What Are the Different Types of Mortgages?

If you’re looking to buy a home, get in line. Homes are at a premium across the US, and it has been a seller’s market for several years. However, if you can make a competitive offer and move quickly, interest rates remain low, so getting into the market now while rates are low is a smart financial move.

If you want to buy your first home or invest in real estate and want to finance your purchase with a mortgage, you’ll need to understand all of your different mortgage options. There are many factors to consider, such as your credit score, the amount of debt you have, how long you’ll own the home, the down payment, whether you qualify for any government-backed loans, and whether the home will be your primary residence or a rental property.

This article will help break down the different types of mortgages that are available. Read on to learn more about how to finance your home purchase.

Conventional Loans

Conventional loans are the most common type of mortgage loan. The loan is not backed by the federal government (like some of the other loans in this list) but instead is backed by a private lender, such as a bank, credit union, or mortgage company.

Conventional loans are popular for a reason: they typically have low interest rates, and your payment remains the same throughout the life of the mortgage.

There are two types of convention loans: conforming loans and non-conforming loans. The amount of the loan determines which type it is. Conforming loans are less than $548,250 in most counties, and non-conforming loans are over this amount (typically called jumbo loans and are discussed in more detail below).

If your down payment is less than 20% of the home’s value, you will have to pay something called private mortgage insurance (PMI). This protects the lender if something should happen to your home before paying off 20% of the loan. The amount of your PMI depends on the price of the home and how much you are putting down.

Once you reach 79%, you can ask your lender to remove the PMI from your monthly payment.

Fixed-Rate Mortgages

You can choose a 15-year or 30-year mortgage with a conventional loan. Your interest rate will typically be lower with a 15-year loan, but your payment will be higher since you are only spreading payments out over 15 years and not 30. However, if you can afford a 15-year mortgage, you will save yourself thousands of dollars in interest.

Conventional mortgages have a fixed rate, meaning that the interest rate remains the same throughout the life of the loan. The only time your interest rate may change is if you refinance your home.

Conventional loans are best for people with good credit scores (typically 620 or higher), have a down payment saved, have a debt-to-income (DTI) ratio that is no more than 45-50%, and have adequate records to document income, debt payments, and other relevant financial information.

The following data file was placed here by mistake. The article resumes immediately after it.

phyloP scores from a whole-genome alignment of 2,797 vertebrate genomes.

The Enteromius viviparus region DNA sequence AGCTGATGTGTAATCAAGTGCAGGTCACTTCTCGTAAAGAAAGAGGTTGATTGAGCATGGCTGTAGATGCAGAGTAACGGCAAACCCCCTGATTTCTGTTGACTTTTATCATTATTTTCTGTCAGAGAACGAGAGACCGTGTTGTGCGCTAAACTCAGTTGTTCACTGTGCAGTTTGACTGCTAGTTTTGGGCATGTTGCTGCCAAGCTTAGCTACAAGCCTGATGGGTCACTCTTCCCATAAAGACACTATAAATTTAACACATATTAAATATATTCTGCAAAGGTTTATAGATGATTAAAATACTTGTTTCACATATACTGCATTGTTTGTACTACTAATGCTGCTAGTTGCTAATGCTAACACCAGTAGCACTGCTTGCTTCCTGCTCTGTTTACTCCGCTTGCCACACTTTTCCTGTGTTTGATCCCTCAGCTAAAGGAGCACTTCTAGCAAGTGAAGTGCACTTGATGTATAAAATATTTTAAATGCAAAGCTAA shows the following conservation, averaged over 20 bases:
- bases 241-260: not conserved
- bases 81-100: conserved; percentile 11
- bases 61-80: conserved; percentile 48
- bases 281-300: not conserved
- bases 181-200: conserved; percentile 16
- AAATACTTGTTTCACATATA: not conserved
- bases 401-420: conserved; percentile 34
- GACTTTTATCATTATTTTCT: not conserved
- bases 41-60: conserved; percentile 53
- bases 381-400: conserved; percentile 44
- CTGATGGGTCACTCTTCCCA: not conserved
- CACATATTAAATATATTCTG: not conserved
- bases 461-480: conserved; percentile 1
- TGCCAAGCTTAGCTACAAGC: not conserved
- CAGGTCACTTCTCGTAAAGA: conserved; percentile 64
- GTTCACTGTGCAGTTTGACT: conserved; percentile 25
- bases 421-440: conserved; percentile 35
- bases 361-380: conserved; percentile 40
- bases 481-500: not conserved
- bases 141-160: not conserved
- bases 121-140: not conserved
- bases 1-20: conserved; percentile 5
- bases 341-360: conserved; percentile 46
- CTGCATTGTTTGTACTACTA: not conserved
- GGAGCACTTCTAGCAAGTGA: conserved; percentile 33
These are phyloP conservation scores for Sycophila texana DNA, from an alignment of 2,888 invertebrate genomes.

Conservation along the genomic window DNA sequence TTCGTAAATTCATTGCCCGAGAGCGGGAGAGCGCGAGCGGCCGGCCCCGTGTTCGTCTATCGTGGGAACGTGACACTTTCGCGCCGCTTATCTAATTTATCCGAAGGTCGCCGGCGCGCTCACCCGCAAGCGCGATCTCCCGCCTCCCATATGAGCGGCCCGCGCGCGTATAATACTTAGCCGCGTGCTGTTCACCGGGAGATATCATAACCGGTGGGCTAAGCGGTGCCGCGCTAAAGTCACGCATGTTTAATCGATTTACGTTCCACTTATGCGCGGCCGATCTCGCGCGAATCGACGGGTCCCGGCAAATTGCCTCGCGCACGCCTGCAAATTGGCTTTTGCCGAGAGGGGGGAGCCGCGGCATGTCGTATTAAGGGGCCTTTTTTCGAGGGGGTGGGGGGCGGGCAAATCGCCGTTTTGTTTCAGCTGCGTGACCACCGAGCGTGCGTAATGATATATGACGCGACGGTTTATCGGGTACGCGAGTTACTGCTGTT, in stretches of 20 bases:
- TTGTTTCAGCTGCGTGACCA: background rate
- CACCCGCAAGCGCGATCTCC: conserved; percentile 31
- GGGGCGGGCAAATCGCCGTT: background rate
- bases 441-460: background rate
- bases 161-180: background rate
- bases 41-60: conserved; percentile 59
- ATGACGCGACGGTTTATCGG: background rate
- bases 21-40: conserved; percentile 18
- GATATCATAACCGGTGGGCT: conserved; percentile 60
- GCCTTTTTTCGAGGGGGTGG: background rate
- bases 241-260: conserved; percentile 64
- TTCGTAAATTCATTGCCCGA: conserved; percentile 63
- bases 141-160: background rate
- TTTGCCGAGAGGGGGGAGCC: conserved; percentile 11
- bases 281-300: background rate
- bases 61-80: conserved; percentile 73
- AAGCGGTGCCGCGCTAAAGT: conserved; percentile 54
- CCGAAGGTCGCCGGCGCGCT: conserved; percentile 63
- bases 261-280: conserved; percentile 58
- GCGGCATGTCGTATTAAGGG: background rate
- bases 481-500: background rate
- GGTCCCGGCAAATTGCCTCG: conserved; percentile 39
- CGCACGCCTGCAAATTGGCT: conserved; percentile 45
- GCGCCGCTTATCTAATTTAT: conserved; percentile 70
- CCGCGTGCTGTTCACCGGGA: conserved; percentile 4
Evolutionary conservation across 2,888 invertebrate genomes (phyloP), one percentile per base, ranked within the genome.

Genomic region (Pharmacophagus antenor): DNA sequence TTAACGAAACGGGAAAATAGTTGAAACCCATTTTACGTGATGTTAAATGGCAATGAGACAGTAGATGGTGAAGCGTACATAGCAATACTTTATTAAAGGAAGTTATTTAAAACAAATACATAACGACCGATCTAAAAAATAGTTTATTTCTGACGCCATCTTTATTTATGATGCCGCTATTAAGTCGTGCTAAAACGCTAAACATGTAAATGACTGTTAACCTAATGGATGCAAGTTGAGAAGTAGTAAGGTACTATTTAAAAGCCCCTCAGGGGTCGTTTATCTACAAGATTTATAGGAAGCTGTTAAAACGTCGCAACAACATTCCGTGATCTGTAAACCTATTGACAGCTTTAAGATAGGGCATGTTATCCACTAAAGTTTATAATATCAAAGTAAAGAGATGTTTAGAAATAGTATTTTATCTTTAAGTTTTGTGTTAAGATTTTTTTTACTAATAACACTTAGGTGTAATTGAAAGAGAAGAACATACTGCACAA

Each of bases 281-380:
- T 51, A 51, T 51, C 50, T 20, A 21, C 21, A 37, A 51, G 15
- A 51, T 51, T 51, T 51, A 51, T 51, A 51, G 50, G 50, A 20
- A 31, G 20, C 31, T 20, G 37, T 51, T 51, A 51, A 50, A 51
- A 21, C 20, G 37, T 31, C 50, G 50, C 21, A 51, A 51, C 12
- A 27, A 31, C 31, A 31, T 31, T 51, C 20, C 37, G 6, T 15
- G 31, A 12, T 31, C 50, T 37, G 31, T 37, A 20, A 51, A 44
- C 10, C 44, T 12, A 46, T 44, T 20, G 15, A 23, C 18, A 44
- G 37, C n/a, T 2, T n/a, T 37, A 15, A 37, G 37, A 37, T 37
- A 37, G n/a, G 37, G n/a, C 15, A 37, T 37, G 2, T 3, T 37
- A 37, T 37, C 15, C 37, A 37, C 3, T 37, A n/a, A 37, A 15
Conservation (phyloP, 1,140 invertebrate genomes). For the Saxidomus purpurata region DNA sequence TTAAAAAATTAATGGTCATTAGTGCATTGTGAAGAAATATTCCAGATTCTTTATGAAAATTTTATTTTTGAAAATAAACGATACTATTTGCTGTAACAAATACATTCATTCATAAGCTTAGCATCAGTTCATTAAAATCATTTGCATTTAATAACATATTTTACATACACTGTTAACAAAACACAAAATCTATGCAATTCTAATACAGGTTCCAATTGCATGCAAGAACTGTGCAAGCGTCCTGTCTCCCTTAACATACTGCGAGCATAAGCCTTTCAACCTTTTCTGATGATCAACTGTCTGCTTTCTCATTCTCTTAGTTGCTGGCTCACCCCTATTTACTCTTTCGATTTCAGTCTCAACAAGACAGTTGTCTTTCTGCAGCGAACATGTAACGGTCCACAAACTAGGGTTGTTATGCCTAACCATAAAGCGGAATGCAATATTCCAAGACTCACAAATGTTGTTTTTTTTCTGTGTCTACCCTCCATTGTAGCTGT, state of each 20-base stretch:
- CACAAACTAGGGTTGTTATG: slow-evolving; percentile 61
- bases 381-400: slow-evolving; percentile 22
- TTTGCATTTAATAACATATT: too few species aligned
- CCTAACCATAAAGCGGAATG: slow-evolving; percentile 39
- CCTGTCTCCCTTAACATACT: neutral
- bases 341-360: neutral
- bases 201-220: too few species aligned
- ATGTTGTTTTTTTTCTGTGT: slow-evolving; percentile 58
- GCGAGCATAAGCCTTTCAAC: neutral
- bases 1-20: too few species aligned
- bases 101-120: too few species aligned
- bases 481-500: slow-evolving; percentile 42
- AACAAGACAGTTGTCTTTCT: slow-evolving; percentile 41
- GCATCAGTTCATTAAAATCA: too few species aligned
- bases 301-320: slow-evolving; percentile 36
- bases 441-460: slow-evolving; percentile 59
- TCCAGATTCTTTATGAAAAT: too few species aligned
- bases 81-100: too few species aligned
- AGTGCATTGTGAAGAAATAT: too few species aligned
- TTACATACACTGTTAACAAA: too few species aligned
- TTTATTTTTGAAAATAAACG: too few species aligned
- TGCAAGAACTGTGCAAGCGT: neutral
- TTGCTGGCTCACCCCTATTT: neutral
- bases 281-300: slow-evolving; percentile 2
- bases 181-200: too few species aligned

Jumbo Loans

Jumbo loans are a type of non-conforming conventional loan. If you are buying a home worth more than $548,250, you may need a jumbo loan. To qualify for this loan, you must have good to excellent credit and a significant amount of money available for a down payment.

Because the loan amounts for jumbo loans are so high, lenders require good credit scores, low debt, and sizable down payments. Because of the size of the loan, the federal government won’t purchase it or guarantee it, which means that you won’t get the best interest rates, as those are reserved for smaller loans that are often sold to Fannie Mae or Freddie Mac, the two federal mortgage companies.

FHA Loans

Unlike conventional or jumbo mortgages, FHA loans are backed by the federal government. This means that you will get the best interest rates available.

FHA, or Federal Housing Authority, loans are meant to make homeownership within reach for those who may not save a large down payment or who don’t have great credit. FHA loans are a good option for first-time homebuyers.

There are some requirements, though, for FHA loans. The home you are buying must be your primary residence, cannot be a vacation or second home, and cannot be a condo.

The larger your down payment, the lower your credit score can be to get approved. You must also have a DTI less than 43% to qualify, and you’ll need to pay PMI. Unlike a conventional loan where you pay your PMI monthly as part of your mortgage payment, FHA loans require you to pay PMI upfront each year.

FHA loans can be a good option for you, but they also often end up being more costly over the life of the loan. Make sure you fully understand what you are getting into if you take out an FHA loan.

USDA Loans

USDA loans are also backed by the federal government; in this case, the United States Department of Agriculture backs these loans to help low-income borrowers purchase a home. They are also meant to help develop suburban or rural areas.

USDA loans are cheaper than FHA loans, as there are fewer fees. You also do not need a down payment on most properties, and you can get a loan for home improvements as well.

While you don’t need a down payment, you must meet income requirements, and your property value must not exceed a certain amount.

VA Loans

VA loans are another government-backed mortgage. They are backed by the Department of Veterans Affairs, and you can only qualify for a VA loan if you are a current service member or a military veteran. The interest rates are low, and you do not need a down payment for a VA loan.